Of course, the boldest stroke of them all would be for Donovan to sit out a frontal assault on Dr. Petit and to send in the former Marine, Walter Bansley. Such a move would signal a division of labor along the classic "good cop/bad cop" lines. Bansley is every bit the Marine, a blunt, even brutal attack done with the confidence of a professional boxer. Bansley may not be the real Tom Cruise, the lawyer who inspired the film A Few Good Men, but he could erase the foul taste left in the minds of some by claiming to be Jack Nicholson's nemesis by asking Dr. Petit whether the truth in this case is too hot to handle.

Today’s cross examination is one I wish I could watch.

Comments: (2)

  • Death Penalty
    The problem with the death penalty is not so much the penalty part but the death part. Death is final and cannot be undone. As the Troy Davis shows us. once again, the state is incapable of recognizing and correcting mistakes. The Taylor and Gould cases (New Haven) show us the state is fully capable of imprisoning innocent men for lengthy periods of time--and still deny wrongdoing. The state applies the "laws" inconsistently capriciously.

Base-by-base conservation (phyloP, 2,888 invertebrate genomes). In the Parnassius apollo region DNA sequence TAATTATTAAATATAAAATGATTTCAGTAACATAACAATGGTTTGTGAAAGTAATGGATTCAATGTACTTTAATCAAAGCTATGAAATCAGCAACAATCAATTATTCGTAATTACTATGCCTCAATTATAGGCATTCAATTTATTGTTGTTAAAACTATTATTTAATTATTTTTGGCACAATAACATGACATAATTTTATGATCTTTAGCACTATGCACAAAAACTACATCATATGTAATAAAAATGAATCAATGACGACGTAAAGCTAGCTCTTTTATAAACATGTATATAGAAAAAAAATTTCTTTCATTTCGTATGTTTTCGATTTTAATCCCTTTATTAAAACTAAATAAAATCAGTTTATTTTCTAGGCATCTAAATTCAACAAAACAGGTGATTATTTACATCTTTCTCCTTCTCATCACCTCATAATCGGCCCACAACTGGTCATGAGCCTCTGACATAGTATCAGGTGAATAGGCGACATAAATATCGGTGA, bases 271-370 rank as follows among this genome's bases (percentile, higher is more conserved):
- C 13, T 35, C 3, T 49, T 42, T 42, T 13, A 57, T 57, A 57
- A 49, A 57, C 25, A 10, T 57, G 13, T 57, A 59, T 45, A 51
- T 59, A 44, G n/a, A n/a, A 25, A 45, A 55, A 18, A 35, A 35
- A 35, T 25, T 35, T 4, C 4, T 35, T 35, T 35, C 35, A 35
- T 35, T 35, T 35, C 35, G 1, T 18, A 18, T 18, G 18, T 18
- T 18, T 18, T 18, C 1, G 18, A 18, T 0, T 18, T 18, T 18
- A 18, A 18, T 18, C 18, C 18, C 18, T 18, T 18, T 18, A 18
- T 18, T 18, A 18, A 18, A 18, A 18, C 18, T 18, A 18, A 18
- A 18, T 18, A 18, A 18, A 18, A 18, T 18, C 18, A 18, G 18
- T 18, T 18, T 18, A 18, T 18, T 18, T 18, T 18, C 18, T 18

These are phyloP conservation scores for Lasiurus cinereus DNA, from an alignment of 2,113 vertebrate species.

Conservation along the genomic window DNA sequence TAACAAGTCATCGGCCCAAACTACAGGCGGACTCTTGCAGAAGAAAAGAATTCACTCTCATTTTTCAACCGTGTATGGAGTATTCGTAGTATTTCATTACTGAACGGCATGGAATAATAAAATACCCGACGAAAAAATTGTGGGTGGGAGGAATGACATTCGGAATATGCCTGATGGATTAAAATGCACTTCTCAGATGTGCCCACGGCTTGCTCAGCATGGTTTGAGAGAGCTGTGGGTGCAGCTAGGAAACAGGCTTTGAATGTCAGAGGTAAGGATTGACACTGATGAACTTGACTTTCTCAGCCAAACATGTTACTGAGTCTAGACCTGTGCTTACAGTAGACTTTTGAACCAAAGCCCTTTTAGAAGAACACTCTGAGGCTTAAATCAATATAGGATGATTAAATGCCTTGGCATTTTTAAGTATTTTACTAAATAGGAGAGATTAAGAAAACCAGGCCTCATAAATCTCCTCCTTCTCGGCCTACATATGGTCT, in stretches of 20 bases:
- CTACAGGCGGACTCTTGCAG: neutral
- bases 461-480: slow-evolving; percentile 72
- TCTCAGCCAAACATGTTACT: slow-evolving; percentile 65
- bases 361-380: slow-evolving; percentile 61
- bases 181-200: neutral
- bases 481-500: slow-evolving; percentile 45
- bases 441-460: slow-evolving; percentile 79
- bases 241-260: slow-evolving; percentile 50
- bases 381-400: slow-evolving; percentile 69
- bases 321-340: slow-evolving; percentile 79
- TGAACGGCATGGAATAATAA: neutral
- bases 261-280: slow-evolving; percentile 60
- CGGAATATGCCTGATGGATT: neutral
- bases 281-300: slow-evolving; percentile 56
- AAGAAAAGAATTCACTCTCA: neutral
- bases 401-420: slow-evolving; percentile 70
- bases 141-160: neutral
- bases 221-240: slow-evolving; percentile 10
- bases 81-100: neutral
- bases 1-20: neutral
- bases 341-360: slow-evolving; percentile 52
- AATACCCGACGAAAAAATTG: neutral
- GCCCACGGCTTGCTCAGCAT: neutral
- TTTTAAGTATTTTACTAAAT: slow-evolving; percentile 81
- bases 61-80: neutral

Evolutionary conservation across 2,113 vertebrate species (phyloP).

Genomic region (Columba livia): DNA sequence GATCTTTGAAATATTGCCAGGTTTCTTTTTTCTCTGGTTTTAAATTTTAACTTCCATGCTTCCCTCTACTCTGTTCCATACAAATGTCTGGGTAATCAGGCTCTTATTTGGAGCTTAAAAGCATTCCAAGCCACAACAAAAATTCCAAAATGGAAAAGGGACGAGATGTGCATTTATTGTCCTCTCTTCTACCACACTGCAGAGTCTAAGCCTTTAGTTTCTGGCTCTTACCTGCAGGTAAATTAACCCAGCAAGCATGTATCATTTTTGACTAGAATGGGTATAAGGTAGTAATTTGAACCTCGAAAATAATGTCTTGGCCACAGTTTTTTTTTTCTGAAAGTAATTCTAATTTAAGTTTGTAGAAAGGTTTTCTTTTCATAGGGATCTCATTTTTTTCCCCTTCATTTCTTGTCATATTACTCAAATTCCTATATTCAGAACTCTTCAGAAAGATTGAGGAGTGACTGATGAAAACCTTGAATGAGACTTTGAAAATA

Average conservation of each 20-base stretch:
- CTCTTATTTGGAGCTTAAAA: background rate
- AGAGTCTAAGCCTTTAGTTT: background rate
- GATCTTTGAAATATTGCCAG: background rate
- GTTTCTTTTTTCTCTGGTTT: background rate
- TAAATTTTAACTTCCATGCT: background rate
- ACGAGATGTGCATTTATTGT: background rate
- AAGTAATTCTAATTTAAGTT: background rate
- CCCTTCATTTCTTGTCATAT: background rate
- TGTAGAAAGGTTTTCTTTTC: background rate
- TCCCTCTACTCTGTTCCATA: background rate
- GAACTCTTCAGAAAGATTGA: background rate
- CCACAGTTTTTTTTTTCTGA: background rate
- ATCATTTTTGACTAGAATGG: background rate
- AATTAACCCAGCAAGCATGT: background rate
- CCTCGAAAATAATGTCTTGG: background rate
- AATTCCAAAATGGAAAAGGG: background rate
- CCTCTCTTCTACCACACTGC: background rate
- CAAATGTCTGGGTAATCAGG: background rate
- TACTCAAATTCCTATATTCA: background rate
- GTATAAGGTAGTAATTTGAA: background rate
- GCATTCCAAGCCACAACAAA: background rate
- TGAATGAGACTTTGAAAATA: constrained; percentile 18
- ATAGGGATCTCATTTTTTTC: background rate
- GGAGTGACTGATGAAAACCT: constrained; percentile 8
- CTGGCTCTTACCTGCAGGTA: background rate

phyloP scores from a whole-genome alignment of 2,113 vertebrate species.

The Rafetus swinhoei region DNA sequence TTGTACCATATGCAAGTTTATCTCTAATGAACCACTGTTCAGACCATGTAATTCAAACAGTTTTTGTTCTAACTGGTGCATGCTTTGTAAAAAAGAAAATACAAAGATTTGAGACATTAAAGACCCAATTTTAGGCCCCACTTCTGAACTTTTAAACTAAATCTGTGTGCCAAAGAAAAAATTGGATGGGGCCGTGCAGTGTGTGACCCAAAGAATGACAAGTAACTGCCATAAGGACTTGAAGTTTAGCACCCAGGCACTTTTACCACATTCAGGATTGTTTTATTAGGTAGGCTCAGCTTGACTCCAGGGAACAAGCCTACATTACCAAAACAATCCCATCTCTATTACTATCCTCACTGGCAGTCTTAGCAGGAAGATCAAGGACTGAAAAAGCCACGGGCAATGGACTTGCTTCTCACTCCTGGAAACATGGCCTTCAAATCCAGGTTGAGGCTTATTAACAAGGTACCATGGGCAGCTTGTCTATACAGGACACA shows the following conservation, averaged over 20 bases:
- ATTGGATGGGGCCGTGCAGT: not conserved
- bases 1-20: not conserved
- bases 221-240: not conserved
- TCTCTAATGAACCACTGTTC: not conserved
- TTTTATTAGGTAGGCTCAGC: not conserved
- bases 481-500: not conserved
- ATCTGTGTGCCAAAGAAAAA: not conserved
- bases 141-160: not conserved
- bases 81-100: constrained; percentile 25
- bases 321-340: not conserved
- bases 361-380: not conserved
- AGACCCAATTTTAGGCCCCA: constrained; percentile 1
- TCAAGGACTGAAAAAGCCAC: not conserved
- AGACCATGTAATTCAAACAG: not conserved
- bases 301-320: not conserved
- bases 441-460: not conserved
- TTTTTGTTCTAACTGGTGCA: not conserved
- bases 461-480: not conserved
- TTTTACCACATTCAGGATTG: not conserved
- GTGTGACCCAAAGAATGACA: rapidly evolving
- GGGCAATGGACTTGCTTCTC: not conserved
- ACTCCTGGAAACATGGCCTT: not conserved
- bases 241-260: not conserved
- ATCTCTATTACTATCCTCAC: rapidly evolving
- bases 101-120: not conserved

Posted on September 22, 2011 at 3:07 am by william doriss
  • Death Penalty II
    In the Sandra Herold chimpanzee case, the city did not arrest the perpetrator-owner, nor did the State's Attorney charge her with any wrongdoing. In Doriss, a cruelty to animals case, the state charged me with over 40 years when the "victim" was an uncollared, unleashed, unidentified, unattended chihuaha accidentally killed by my dog. The state took the life of my dog while the case was on appeal. This makes no sense.
    Posted on September 22, 2011 at 3:09 am by william doriss